One more thing... never cancel your regularly scheduled meetings. Even if a project seems to be coasting between phases for a couple of weeks and nothing is really happening, continue to conduct weekly meetings. Even if you all you do is spend 10 minutes going around the room or phones to all the attendees for a quick update or status of what they are working on or any questions they may have - it will still be helpful and it will keep them coming. You never know when a key piece of information is going to come up during a call or meeting like this that would otherwise fall through the cracks. If you start to cancel meetings, it will only make it more difficult to get them back in those seats when the project starts up full force again. Plus, the goal is for everyone to stay on the same page at all times and these quick meetings will only serve to help ensure it stays that way.
Document well. Make sure you take good notes on all of the information provided and for any decisions and task assignments being made. You'll need this for yourself, the project schedule updates, the status reporting and for the next step as you'll see shortly. Communication is Job One for the project manager and information gathering and dissemination is part of that. What you understand from a meeting like this may not be the same as what everyone else - or at least some percentage of the attendees - understood, so take good notes for you and for everyone.
Follow-up afterwards. Following every project meeting, be prepared to send out notes from the session. Again, the key is to keep everyone on the same page at all times during the project engagement. When you send out notes from the meeting to all attendees and key stakeholders request that they send back any feedback, questions or alternate understandings of what was discussed and decided upon during the session. Not everyone catches everything or hears things the same. You don't want to wait a week or two to find out that an attendee missed an assignment that you gave them... a critical project deadline may be missed as a result. Ask for responses by noon the next day, revise your notes if needed, and resend the meeting information out to everyone one more time.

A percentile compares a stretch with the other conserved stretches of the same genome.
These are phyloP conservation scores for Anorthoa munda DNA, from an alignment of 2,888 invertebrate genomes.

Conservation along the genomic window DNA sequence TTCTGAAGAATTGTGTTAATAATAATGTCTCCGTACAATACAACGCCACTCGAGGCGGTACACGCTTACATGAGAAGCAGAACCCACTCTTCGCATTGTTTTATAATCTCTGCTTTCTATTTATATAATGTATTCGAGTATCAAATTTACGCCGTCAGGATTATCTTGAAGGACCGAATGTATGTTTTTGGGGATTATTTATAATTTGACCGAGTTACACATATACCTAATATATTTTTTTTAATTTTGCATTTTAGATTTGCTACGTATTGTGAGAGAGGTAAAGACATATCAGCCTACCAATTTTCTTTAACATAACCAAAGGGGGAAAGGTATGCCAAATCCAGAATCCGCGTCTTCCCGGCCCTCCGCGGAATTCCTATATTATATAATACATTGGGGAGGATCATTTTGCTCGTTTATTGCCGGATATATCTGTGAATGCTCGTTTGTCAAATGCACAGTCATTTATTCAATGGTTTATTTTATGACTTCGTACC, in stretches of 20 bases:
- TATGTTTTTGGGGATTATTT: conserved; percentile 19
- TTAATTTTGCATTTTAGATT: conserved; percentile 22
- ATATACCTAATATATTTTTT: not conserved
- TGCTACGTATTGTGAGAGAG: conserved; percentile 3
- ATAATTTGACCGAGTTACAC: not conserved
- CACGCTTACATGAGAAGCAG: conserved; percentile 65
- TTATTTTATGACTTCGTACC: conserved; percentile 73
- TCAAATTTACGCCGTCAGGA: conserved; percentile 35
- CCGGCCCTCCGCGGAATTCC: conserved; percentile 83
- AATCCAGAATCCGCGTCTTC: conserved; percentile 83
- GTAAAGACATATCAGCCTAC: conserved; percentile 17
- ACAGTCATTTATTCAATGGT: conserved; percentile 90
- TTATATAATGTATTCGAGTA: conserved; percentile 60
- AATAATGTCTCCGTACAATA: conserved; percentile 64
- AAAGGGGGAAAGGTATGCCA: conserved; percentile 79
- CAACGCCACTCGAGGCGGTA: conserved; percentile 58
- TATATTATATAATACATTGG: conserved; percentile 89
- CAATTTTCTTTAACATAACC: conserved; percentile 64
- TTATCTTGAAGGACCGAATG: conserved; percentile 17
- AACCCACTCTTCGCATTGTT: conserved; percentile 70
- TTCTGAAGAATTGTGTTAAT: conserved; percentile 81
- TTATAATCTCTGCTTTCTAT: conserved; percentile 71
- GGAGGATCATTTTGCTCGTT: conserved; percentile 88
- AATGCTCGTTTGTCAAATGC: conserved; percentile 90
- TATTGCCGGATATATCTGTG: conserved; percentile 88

Summary / call for input
The bottom line is always to keep everyone moving forward on the project, get decisions made, get information from key participants and keep everyone on the same page. The project manager who can do that through effective and efficient meeting leadership will win more projects than they lose... and that's always good.
Readers - what are your thoughts? What do you do to ensure your project meetings are as effective as possible? Do you agree with this list? What would you add or change?
Brad Egeland is a Business Solution Designer and IT/PM consultant and author with over 25 years of software development, management, and project management experience leading initiatives in Manufacturing, Government Contracting, Creative Design, Gaming and Hospitality, Retail Operations, Aviation and Airline, Pharmaceutical, Start-ups, Healthcare, Higher Education, Non-profit, High-Tech, Engineering and general IT. Brad is married, a father of 11, and living in sunny Las Vegas, NV. Visit Brad's site at http://www.bradegeland.com/.